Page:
Pluto Fast Facts about a Dwarf Planet in Orbit

Pluto is smaller than seven of the solar system's moons: Earth's Moon, Io, Europa, Ganymede, Callisto, Titan, and Triton. It is two-thirds the size of Earth's Moon, but 12,000 times farther away.The tiny sizes of and great distances to Pluto and Charon make taking good images almost impossible. One of the best Hubble Space Telescope images available of the two is shown in the upper color insert on page C-6. Charon is so difficult to distinguish that it was not discovered until 1978.

Pluto's mass is not accurately known because of the difficulty of discriminating between the masses of Pluto and Charon: The two orbit around their common center of mass and act more as binary planets than as a planet and its moon. The total mass of the Pluto-Charon system is estimated at 0.0024 Earth masses, but its division between Pluto and Charon is not well constrained, and therefore the densities of the two bodies are equally poorly constrained. Cathy Olkin and her colleagues at the Lowell Observatory have made the best and most recent estimate. Based on fine measurements of the motion of Pluto and Charon taken using the Hubble Space Telescope over a number of days in 2003, the team estimates that Charon contains about 11 percent of the total mass of the system and Pluto contains the remaining 89 percent, with errors of about 1 percent. All the data given on the two bodies here, including masses, volumes, and radii, must be considered estimates, with possible errors ranging from 1 percent to as much as 10 percent.

Each planet, and some other bodies in the solar system (the Sun and certain minor planets), has been given its own symbol as a shorthand in scientific writing. The symbol for Pluto is shown on page 111.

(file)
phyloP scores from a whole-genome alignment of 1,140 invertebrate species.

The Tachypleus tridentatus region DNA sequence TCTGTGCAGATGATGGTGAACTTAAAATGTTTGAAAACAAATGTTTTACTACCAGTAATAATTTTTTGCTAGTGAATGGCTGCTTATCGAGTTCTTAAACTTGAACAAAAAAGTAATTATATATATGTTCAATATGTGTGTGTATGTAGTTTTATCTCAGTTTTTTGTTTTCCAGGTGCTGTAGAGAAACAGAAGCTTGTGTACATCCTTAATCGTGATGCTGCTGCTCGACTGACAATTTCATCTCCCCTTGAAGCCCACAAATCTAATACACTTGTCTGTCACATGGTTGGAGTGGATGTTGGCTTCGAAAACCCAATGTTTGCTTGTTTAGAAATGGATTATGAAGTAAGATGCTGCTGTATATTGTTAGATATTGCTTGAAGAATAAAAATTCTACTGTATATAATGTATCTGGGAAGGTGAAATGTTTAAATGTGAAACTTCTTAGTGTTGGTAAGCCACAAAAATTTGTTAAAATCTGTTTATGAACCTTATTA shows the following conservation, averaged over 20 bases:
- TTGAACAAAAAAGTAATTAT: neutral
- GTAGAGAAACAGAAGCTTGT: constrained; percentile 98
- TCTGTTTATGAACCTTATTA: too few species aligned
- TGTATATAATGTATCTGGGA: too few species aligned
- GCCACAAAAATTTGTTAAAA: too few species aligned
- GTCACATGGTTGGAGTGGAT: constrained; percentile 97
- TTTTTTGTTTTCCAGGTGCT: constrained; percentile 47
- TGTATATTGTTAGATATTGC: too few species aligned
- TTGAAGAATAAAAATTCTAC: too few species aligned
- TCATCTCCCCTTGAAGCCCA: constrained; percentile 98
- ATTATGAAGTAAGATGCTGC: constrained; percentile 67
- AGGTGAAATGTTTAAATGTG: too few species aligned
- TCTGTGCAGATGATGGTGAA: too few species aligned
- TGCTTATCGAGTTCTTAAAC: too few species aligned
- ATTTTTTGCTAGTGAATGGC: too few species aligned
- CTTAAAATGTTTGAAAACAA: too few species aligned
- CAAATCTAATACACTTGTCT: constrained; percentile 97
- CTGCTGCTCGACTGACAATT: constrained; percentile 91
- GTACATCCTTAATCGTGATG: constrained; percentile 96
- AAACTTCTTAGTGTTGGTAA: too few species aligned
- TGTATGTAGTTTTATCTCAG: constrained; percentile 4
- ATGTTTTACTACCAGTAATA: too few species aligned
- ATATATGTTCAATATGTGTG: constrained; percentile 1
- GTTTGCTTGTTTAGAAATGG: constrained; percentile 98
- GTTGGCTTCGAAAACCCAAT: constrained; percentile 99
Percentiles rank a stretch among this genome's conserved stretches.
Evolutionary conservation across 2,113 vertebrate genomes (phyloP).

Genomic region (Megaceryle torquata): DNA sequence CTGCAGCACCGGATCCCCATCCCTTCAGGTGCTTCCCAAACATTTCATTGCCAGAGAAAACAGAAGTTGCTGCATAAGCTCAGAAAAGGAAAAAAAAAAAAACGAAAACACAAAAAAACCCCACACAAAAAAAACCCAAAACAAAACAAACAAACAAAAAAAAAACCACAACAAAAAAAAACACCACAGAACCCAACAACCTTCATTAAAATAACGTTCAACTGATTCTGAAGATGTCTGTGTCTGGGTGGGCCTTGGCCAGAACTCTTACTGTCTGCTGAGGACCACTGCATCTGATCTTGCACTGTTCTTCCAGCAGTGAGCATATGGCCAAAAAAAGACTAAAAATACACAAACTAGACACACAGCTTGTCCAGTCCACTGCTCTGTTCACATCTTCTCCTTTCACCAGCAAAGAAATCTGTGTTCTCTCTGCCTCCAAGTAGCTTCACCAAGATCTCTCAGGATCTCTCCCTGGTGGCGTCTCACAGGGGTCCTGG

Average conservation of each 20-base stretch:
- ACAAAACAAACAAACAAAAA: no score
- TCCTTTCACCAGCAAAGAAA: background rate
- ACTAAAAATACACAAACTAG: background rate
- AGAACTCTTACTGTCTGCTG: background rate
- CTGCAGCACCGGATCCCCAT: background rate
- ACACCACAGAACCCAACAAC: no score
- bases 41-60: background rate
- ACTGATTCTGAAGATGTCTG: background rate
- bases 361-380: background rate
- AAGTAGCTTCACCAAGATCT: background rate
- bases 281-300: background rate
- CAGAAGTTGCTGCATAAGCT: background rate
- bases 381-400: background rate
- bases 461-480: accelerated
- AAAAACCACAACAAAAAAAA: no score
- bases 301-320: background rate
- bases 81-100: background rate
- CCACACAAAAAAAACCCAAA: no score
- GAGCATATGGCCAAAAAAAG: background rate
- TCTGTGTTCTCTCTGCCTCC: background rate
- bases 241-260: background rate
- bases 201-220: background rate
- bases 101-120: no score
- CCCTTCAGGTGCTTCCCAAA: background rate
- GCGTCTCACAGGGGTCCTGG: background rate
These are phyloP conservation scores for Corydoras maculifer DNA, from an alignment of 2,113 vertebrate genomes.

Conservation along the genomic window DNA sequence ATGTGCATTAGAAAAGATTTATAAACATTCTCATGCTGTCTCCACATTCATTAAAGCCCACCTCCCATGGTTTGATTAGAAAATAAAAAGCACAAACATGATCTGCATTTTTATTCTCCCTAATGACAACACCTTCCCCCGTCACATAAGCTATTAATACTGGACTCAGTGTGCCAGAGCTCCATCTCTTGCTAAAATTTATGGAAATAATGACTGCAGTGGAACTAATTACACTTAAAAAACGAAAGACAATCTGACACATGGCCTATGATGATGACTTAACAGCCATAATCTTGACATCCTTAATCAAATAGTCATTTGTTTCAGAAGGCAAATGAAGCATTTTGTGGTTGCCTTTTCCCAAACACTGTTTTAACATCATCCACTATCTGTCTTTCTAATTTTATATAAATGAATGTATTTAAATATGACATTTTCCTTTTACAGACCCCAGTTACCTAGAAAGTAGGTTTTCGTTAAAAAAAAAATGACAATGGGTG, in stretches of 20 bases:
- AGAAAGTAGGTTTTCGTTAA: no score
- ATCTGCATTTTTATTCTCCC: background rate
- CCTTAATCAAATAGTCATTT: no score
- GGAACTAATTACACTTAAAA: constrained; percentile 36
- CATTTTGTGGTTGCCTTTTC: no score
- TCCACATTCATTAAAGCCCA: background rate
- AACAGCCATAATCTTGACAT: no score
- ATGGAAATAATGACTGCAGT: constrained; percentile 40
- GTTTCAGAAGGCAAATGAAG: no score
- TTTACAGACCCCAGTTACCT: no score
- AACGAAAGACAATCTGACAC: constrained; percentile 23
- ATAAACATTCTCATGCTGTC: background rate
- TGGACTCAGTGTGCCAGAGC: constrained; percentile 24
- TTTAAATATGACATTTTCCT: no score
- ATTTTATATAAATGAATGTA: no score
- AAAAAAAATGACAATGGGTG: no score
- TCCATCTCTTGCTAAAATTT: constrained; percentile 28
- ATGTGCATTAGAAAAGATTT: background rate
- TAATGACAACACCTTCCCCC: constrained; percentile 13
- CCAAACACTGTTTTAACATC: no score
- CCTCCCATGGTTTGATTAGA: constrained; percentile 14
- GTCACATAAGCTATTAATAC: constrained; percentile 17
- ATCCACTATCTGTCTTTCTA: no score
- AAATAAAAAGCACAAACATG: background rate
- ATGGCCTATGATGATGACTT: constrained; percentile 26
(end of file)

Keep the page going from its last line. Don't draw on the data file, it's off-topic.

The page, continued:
Fundamental Information about Pluto The following table makes clear how small and poorly known Pluto is. Though it is considered a dwarf planet, far more is known about various moons than is known about Pluto. Pluto is smaller than all of Jupiter's Galilean satellites (Io, Europa, Ganymede, and Callisto) as well as Saturn's Titan, Uranus's Titania and Oberon, and Neptune's Triton. Pluto is hardly larger than four or five other Kuiper belt and possible Oort cloud objects already found.

Fundamental Facts about Pluto equatorial radius 715 miles (1,151 km), or 0.18 times Earth's radius (though esti mates for Pluto's radius vary by about 3 percent)

equatorial radius 715 miles (1,151 km), or 0.18 times Earth's radius (though esti mates for Pluto's radius vary by about 3 percent)

ellipticity

~0, but cannot be determined with present data more accu-

rately than within 10 percent error

volume

1.53 x 109 cubic miles (6.39 x 1010 km3), or 0.0059 times

Earth's volume

mass

2.84 x 1022 pounds (1.29 x 1022 kg), or 0.0022 times Earth's mass

average density

111 pounds per cubic foot (1,750 kg/m3) according to a NASA

report, but other estimates range from 102 to 131 lb/ft3 (1,600

to 2,060 kg/m3)

acceleration of gravity on

1.9 feet per second squared (0.58 m/sec2), or 0.06 times

the surface at the equator

Earth's gravity

magnetic field strength

unknown, but unlikely to have a magnetic field